Take Back Your Tired, Your Poor...
by Jan Baughman

...It was an accident! Last year nearly 5,000 immigrants were naturalized by mistake. They slipped right through the system, without thorough background checks and in spite of criminal records. Mind you, it is possible to have committed certain crimes and still become a citizen, as long as you're honest about your past.

Here is the breakdown: 4,946 "problematic" cases were identified, of which 296 were convicted felons and shouldn't have made it here in the first place. Another 2,507 lied about their criminal record and may have something that disqualifies them, and 2,143 are out because when asked if they had ever been arrested, they said "no" instead of "yes". Their actual crimes were not bad; but they lied, and that's bad. Honesty is a bigger virtue than civility and, God knows we can use additional moral citizens, even if we have to import them.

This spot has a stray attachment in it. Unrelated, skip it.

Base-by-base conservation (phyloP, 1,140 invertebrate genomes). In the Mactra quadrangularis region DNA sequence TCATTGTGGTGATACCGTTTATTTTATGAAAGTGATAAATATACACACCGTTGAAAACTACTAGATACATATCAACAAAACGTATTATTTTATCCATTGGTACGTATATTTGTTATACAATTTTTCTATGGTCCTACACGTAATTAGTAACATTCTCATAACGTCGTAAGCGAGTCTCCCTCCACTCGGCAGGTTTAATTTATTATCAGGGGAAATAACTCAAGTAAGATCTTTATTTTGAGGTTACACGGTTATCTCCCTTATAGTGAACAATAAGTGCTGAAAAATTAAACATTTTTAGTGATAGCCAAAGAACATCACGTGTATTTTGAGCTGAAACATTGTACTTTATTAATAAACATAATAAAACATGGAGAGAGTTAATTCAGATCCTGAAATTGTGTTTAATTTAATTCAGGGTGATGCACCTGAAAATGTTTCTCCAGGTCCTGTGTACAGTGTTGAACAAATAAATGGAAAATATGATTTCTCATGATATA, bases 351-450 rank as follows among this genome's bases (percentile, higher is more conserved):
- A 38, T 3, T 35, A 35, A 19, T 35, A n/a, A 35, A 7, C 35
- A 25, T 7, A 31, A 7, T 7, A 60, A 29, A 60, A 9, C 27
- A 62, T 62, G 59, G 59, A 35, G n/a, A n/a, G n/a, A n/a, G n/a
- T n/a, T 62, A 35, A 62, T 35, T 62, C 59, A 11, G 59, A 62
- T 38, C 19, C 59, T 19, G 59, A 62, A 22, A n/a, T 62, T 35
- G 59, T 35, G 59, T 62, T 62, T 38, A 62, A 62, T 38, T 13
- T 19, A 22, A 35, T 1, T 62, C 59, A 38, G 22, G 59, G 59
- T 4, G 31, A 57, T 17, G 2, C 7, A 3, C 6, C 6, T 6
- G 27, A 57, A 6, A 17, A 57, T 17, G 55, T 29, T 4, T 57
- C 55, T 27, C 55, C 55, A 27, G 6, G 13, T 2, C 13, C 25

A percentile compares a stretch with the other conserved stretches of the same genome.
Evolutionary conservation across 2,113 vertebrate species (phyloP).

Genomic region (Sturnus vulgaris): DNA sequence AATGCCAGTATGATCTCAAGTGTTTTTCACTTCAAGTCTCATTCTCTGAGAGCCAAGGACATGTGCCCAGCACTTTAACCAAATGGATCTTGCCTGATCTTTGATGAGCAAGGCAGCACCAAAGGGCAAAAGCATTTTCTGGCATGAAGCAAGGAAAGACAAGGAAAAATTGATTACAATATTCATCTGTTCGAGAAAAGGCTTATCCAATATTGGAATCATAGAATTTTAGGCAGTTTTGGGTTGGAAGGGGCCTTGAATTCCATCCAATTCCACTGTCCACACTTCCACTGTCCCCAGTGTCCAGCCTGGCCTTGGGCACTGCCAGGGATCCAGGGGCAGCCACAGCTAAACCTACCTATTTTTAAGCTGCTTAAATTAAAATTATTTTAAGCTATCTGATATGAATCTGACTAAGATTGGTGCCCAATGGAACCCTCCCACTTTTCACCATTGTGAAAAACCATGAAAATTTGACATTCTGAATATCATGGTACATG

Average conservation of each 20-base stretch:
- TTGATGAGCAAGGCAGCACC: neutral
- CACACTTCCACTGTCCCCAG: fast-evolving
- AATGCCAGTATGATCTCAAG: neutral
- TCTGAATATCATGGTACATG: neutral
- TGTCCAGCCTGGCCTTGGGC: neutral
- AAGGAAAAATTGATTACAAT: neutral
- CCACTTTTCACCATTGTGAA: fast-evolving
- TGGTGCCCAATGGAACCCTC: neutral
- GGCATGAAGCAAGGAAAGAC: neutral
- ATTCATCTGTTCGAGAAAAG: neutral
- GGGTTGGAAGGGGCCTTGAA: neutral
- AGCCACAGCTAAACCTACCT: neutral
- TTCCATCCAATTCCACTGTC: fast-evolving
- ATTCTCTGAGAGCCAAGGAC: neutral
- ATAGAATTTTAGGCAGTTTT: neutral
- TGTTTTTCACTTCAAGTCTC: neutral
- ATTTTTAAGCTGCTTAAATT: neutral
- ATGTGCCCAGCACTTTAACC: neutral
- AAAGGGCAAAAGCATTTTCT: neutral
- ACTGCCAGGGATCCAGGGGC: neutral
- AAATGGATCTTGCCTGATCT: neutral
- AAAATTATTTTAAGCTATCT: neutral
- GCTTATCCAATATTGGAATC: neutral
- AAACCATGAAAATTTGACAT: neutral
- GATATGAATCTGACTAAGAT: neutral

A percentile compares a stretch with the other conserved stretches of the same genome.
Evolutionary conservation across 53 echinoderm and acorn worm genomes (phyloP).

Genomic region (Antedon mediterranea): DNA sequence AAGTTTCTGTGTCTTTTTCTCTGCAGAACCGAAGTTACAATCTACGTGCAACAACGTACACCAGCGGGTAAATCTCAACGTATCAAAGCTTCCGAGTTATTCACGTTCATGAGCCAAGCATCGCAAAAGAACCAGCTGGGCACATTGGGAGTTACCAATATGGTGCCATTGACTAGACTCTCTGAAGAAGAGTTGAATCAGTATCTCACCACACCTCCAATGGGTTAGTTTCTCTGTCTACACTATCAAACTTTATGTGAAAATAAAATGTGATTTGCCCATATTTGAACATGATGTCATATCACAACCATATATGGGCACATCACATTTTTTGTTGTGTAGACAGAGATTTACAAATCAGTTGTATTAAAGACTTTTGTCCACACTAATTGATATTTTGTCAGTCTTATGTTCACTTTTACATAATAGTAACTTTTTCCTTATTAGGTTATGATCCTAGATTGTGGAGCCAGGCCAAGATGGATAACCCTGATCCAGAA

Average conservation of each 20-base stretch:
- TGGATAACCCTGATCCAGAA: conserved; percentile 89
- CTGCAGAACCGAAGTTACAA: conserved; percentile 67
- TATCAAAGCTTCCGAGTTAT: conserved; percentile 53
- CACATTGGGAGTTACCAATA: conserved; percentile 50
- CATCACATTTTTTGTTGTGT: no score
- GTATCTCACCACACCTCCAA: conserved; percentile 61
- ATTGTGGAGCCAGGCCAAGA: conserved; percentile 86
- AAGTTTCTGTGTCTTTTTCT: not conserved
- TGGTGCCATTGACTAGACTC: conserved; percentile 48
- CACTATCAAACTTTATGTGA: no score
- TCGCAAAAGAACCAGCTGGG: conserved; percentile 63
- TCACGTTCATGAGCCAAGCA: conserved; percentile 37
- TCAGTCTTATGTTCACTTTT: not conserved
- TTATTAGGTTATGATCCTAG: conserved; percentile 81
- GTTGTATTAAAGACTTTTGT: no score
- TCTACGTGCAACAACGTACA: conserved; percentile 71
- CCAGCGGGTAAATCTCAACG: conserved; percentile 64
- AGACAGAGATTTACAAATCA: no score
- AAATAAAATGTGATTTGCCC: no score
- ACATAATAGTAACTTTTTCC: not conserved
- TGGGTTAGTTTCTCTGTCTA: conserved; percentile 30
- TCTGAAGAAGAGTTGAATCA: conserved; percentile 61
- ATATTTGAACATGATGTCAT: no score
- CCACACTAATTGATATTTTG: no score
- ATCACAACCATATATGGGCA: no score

The denaturalization process will be an expensive one, not to mention all of the manual labor jobs that will be lost. First, the INS needs to provide Congress with an analysis of how long this process will take. Next, they will ask Congress for more money because they'll need more attorneys and staff to decitizenize the wrongful citizens. (Oh, and by the way, there are about 180,000 people whose criminal background may not have been properly check but became citizens - they'll need to be checked as well. One could expect about 900 felons in the lot.) Then, Congress will appoint a special independent council to conduct an audit of the INS. Finally the RNC will demand a review of the campaign contributions of all naturalized citizens. Somewhere in all of this is the cost of all those one-way plane tickets - always exorbitant without that Saturday stay over...

Here are some tips for those of you thinking about applying for U.S. citizenship:

Felonies such as murder and rape are reasons for denial of citizenship (or deportation, once you make it here) - try Cuba instead.

Arrest for prostitution, though only a misdemeanor, can result in revocation of citizenship (we want to save those jobs for the real Americans).

If you make a campaign contribution, do so anonymously and in U.S. dollars.

If you commit adultery, you will get in bigger trouble for lying about it than you will for actually doing it and will face a dishonorable or, at best, a general denaturalization.

Finally, don't even think about bribery. Not only is it a thing of the past, it's not even tax-deductible anymore.

Published May 27, 1997
[Copyright]-[Archives]-[Main Page]